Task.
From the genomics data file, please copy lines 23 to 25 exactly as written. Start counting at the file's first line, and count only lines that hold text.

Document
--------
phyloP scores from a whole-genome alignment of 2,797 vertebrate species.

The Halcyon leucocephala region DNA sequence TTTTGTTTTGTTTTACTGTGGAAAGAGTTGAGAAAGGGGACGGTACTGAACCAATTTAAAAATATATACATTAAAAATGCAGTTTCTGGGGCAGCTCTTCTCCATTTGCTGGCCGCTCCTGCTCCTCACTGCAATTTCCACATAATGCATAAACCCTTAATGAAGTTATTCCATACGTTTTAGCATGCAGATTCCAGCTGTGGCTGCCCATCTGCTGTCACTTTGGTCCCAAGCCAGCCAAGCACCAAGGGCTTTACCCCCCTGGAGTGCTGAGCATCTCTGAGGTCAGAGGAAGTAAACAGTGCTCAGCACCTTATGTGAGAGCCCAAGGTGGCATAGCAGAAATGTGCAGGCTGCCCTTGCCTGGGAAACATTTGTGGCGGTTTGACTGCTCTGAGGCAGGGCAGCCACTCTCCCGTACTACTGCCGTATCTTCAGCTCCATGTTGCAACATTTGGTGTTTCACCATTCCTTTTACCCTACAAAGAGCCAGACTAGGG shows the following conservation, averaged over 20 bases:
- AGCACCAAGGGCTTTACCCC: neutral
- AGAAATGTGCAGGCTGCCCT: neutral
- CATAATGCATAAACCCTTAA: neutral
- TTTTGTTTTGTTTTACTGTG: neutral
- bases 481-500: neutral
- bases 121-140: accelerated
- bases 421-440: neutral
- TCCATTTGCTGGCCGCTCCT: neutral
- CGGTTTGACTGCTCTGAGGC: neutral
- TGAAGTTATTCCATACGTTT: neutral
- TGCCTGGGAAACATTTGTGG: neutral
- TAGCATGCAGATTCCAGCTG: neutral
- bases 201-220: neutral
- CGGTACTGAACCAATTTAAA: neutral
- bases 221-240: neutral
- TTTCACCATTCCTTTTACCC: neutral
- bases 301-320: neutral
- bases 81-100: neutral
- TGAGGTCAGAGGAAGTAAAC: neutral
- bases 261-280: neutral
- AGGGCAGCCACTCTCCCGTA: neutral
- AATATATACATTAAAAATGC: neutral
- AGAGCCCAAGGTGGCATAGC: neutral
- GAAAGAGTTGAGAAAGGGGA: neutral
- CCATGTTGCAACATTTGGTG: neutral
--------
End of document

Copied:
- AGGGCAGCCACTCTCCCGTA: neutral
- AATATATACATTAAAAATGC: neutral
- AGAGCCCAAGGTGGCATAGC: neutral